Canadian companies trying to drum up venture capital during the COVID-19 pandemic raised billions more in the first half of this year than they did in previous years.
A new report from business analytics firm CB Insights said Canadian companies have raised US$6.3 billion so far this year, more than double the US$2.9 billion in funding they received throughout all of last year. Companies in the country raised US$4.3 billion in 2019 and US$3.4 billion in 2018.
About US$2.1 billion was raised across 197 deals in the first quarter of 2021 and US$4.1 billion across 217 deals in the second quarter, amounting to an 89 per cent increase in funding between the quarters.
Venture capital (VC) and technology experts attribute the funding boom to a strong global market and growing interest in the country’s technology and talent.
Canada lured an increasing number of foreign giants, including Microsoft, DoorDash, Amazon, Google, Wayfair, Twitter, Pinterest, Reddit and Netflix, to open offices and expand their Canadian workforces during the pandemic.
There’s also a “network effect” occurring among Canada’s entrepreneurs, said Janet Bannister, managing partner at Real Ventures, a VC firm that has backed estate planning company Willful, car sales business Clutch and jeweller Mejuri.
“Success begets success in startup communities,” she said. “The more success that comes from an ecosystem, the more you have experienced entrepreneurs, founding teams and executives who know how to grow.”
Canada’s trove of experience has deepened in recent years as the number of exits — when VCs get their money out of investments as companies merge, get acquired or go public — has climbed.
There were 128 mergers and acquisitions and seven initial public offerings in the first quarter of 2021 and 102 mergers and acquisitions and eight IPOs in the second quarter, CB’s report shows.
In 2017, the first quarter generated 64 mergers and acquisitions and three IPOs and the second quarter included 57 mergers and acquisitions and seven companies going public.
Bryn Jones believes Canadian companies have since become even more attractive and the pandemic has helped too.
“There was no excuse to not meet Canadians because everybody moved to (videoconferencing platform) Zoom,” said the co-founder of PartnerStack, a Toronto company that helps businesses find the right partners to work with.
PartnerStack raised US$29 million in Series B funding in May. Rather than meeting with two or three VCs every day in-person to find that funding, technology helped him connect with up to 10 a day.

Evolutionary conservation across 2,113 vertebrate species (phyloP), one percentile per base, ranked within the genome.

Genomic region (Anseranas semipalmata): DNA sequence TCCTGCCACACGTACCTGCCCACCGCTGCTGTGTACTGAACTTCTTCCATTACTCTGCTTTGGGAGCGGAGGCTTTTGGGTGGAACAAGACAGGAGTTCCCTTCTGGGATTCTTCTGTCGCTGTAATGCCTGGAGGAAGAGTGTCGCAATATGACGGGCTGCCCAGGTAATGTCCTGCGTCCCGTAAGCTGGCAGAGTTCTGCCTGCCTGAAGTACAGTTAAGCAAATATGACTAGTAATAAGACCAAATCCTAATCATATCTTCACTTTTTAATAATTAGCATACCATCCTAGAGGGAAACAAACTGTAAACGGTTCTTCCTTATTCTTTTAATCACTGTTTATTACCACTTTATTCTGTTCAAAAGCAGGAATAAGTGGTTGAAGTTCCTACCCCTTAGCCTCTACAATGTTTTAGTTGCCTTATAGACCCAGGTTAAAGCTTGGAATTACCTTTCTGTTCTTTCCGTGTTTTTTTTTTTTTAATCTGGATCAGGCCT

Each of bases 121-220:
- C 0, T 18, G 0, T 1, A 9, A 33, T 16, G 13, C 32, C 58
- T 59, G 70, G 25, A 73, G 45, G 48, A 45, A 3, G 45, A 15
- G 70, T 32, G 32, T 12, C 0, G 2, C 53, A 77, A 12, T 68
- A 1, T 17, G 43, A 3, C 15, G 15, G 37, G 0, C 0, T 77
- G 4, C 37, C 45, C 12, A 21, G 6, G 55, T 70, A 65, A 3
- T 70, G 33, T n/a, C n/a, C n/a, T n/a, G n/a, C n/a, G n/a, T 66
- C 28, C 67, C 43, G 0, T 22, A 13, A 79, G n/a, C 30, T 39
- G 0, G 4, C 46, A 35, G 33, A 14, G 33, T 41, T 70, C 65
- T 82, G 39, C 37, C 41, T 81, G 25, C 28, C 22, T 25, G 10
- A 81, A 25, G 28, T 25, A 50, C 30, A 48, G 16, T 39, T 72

“That created a lot of competition for the venture capitalists…and that yielded a really great result,” he said.
“It also allowed us to meet people that we previously would not have been able to speak to and those people have proven to drive an absolute ton of value, whether they have invested in us or not.”
CB’s report shows that just over half of the funding Canadian companies received in 2021 so far has gone to early-stage businesses, while 14 per cent and 12 per cent was snagged by mid- and late-stage companies respectively.
Much of that funding has gone to financial technology, often called fintech, companies, which have seen soaring levels of interest as Canada studies the idea of open banking and more people gravitate toward online transactions.
“I have never seen such an easy environment to raise money in as a fintech entrepreneur,” said Raphael Bouskila, the chief executive of Mako Fintech, a Montreal company behind tools for automating administrative and compliance tasks, so wealth and asset management firms can spend more time investing.
Global fintech funding, said CB, reached a new high of US$33.7 billion in the second quarter of 2021, up 191 per cent from last year.
The report said 22 per cent of global VC funding in the second quarter of 2021 was allocated toward fintechs, amounting to $1 out of every $5 going to a company in that industry.
“The COVID pandemic has kicked into high gear the appetite of banks and established wealth managers to work with fintechs, and likewise for the venture capitalists,” said Bouskila.
“The sharks smell blood so they’re looking for deals to finance in that space.”
But it’s not just fintechs proving to be a hit.
The report listed Vancouver identity verification software company Trulioo with a $394-million Series D, Kitchener, Ont. education platform ApplyBoard’s $300-million Series D and Toronto software business Vena’s $242-million Series C as the top fund raisings in the second quarter of 2021.
Bannister doesn’t expect numbers like that to stop any time soon.
“I think that we are just getting started and I am extremely bullish,” she said.
“We really think the future is extremely bright and has never been brighter.”
Tara Deschamps, The Canadian Press